Thursday, December 22, 2011
Eyes Wide Open
If I weren’t studying Chinese, I would never have come to China. Period. I’ve never loved traveling as much as some of my peers do. Perhaps my easy-going nature has allowed me to feel content in a predictable and familiar environment. But I can’t imagine not having studied in China for a semester. In just 118 days, not even a third of a year, I have learned so much, about Chinese culture, business, language, and myself.
I’d like to say that living in China has completely changed my life, that I had life-changing moments of self-discovery, that I’m a whole new man. But I can’t and I won’t. In many ways, I’m the same person who arrived in Shanghai four months ago. There are definitely a few indicators of my time spent here in China: stronger Mandarin skills, tendency to choose tea over coffee, greater liking for Asian haircuts, much-improved wardrobe largely owing to my beloved fabric market, etc. However, when I look past what the eye can see, I realize I can find something more meaningful.
All my life, I’ve been stuck in an America-centric perspective. After living out of the country for a semester, there’s no way I can continue to think of the world in such a narrow-minded way. I care more about what’s happening around the world because I’ve lived on the opposite side of it. I want to know what China is up to and what policies they’re implementing because I feel invested in their future and have opinions on what direction the country should go in.
In digging deep, I realize that gaining a greater understanding of China has led me to a greater appreciation of my own country, the United States. The American system isn’t perfect, but I am very grateful for the many comforts and liberties that our Chinese counterparts do not enjoy. China has a very long way to go if it wants to be a creditable first-world country. Their income disparity is disgustingly large, government corruption is widespread, policy-makers focus on short-term goals like raising GDP at the expense of long term problems like environmental damage, intellectual property rights are scarcely protected, the education system overemphasizes rote memorization and test taking and underemphasizes critical thinking and individual thought, the list goes on.
At the same time, I truly believe that communism is the best system of government for China right now. And in that regard, I’ve come a long way. American education has taught us, in layman’s terms, democracy good, communism bad, but no other system of government could have pushed China through such rapid economic change. You simply can’t bring an agrarian nation through the Industrial Revolution if you have to constantly battle with political disputes and partisan disagreement.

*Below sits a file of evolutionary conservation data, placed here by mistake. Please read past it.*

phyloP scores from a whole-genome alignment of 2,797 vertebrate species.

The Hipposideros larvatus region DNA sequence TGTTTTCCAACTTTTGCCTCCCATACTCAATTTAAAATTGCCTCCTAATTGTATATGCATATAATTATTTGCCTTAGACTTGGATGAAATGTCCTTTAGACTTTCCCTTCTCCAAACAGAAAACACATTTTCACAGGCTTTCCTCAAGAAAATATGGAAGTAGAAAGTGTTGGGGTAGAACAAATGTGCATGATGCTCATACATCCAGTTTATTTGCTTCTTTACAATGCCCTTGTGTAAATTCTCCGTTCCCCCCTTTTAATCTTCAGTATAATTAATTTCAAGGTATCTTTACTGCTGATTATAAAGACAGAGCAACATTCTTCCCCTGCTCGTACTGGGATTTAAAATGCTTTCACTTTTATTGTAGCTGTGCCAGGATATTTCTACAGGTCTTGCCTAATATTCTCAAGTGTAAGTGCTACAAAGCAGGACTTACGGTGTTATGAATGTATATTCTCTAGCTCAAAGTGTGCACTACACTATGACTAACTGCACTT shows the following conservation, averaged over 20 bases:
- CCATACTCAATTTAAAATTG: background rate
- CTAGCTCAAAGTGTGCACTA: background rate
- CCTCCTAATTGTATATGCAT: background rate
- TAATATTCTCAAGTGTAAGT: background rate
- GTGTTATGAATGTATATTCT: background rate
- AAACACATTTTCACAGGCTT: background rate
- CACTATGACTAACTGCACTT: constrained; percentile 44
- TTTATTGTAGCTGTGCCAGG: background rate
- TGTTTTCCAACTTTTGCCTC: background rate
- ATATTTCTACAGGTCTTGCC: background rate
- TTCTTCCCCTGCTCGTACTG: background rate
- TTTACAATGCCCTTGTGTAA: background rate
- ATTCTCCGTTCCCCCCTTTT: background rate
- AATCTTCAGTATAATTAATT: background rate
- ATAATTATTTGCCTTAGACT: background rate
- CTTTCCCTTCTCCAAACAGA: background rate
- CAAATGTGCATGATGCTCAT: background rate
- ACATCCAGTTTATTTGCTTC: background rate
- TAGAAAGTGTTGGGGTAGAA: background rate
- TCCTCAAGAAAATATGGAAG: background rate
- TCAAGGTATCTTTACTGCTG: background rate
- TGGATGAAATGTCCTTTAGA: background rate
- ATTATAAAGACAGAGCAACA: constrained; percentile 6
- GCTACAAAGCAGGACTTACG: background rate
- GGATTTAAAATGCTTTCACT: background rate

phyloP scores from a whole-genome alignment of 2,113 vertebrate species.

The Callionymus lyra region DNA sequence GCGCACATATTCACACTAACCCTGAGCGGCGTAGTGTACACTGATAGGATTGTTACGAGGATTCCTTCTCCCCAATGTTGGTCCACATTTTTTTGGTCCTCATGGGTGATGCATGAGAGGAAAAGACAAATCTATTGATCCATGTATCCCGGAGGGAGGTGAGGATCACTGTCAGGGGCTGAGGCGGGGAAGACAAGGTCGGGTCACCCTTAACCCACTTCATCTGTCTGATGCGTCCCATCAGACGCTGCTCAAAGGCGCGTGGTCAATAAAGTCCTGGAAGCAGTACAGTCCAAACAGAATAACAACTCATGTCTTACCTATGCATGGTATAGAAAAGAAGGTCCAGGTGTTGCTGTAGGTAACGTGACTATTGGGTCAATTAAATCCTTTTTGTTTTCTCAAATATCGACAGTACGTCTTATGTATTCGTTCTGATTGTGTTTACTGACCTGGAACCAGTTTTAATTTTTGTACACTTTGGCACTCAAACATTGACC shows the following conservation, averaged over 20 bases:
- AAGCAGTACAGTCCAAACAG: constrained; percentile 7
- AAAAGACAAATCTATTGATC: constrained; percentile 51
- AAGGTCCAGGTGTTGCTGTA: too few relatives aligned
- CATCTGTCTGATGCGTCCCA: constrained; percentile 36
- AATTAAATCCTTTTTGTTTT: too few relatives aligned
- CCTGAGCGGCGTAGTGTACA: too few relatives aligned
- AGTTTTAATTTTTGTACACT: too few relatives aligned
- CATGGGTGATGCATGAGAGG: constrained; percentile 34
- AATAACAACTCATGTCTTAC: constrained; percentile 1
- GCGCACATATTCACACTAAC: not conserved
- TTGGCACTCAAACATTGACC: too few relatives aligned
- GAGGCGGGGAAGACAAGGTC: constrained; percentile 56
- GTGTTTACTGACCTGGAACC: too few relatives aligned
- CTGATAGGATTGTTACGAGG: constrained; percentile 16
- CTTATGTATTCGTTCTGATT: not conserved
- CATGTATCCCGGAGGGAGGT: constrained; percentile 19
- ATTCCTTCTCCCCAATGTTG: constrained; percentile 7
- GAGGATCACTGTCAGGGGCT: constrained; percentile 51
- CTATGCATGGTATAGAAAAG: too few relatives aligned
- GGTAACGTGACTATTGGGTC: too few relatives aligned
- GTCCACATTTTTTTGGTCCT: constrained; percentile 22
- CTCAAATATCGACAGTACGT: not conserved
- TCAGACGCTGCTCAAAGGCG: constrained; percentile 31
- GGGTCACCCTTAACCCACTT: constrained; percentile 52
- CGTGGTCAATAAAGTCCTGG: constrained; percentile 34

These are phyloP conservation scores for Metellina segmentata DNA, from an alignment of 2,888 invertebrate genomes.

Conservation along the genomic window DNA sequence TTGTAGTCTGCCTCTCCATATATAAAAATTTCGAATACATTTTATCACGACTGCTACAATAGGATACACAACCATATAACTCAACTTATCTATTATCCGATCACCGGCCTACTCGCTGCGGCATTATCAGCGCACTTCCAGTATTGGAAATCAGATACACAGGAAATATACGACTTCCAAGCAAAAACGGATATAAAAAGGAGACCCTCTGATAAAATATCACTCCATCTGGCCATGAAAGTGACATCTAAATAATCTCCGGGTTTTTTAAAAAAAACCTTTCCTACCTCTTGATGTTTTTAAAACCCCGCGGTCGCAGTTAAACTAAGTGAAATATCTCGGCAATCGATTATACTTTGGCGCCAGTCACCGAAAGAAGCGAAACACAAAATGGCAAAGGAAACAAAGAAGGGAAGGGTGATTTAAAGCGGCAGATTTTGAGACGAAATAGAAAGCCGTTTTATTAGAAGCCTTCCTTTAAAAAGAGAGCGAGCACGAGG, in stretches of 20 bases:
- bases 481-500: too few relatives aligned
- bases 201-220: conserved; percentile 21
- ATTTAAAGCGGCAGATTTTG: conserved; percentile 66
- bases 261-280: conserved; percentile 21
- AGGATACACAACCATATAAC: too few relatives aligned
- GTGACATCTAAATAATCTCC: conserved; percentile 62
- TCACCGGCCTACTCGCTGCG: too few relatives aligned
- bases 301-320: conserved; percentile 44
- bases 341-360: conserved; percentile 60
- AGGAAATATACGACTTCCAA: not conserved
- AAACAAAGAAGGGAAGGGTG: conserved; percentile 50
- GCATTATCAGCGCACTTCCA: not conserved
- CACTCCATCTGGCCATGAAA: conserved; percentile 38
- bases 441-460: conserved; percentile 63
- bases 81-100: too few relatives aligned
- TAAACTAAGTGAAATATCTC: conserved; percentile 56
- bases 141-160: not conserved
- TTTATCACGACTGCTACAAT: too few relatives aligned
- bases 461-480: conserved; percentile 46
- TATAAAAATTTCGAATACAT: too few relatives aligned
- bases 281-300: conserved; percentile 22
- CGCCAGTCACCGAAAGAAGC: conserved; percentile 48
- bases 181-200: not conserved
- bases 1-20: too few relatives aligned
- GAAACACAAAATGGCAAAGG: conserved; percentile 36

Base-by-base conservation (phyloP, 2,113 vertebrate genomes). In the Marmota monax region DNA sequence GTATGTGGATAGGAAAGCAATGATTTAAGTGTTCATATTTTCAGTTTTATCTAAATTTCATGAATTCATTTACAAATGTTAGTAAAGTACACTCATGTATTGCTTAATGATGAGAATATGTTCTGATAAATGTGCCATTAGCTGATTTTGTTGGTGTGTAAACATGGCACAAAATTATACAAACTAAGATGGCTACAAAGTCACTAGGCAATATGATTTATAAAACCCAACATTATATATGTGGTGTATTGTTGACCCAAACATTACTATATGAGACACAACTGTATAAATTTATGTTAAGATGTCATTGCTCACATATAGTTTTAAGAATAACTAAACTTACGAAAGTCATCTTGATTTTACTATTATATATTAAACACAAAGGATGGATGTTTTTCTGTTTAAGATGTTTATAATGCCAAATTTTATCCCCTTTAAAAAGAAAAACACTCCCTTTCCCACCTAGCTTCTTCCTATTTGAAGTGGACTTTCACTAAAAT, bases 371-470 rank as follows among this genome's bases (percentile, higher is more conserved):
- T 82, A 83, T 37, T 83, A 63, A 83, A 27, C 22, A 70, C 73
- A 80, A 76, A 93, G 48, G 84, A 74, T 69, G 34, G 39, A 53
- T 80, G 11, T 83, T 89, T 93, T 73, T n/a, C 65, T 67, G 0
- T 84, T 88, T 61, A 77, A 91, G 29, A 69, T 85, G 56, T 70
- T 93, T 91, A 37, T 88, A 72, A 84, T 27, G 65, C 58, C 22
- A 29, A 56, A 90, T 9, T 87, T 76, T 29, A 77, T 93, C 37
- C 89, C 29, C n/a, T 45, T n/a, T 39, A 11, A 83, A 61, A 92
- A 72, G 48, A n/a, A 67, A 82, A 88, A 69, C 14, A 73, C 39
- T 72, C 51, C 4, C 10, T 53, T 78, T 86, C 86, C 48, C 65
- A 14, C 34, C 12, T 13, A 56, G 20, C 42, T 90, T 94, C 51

I love the USA. Being away from my homeland has made me realize all the strong American values that I have. I feel proud and fortunate to be born in the greatest country in the world. It’s not just our toasted everything bagels with lox and cream cheese, nor our freedom of speech, nor the waiters who actually want to know how your meal is. It’s the common sense of pride in being American, in knowing what our great nation has done and is capable of doing and all the rights that it protects and guarantees its citizens. In a land of 1.3 billion people with a government that is largely out for its own best interest, the Chinese people don’t enjoy this same sense of nationalistic pride.
As happy as I am to be home, I will miss certain aspects of living in China. My new friends, my roommate, my teachers, speaking Mandarin with locals, street food, bargaining, nightlife, traveling. I’ll miss hardly having to spend any money to live like a rock star, being able to talk about people in English right in front of them, and being stared at because I look different. And I’m going to miss that feeling I got every once in a while where I just stop and say to myself ‘Oh my god, I’m in China’.
I don’t know what my future looks like, but China may very well be a part of it. I’m scared to commit myself to doing business in China, yet I am enthralled by its endless opportunities and its imminent rise to the world’s number one economic power. For now, I’ll just keep at it with the Mandarin and let life take me where it wants to take me.
Living in China wasn’t easy and definitely took a good getting used to. Even in Shanghai, an international city, I really did feel very far from my comfort zone. At times I missed home, I missed school, I missed my friends, but, in the end, my experience was nothing less than incredible. I accomplished so much in a mere four months. I really feel that I didn’t take my time in China for granted. I knew it would go by fast, and I often felt the urge to learn something new every day, or go somewhere different. It was an exhausting semester. Like any semester of college, I often felt stressed, and I didn’t sleep nearly enough. But that’s life. And it's always better to keep your eyes wide open.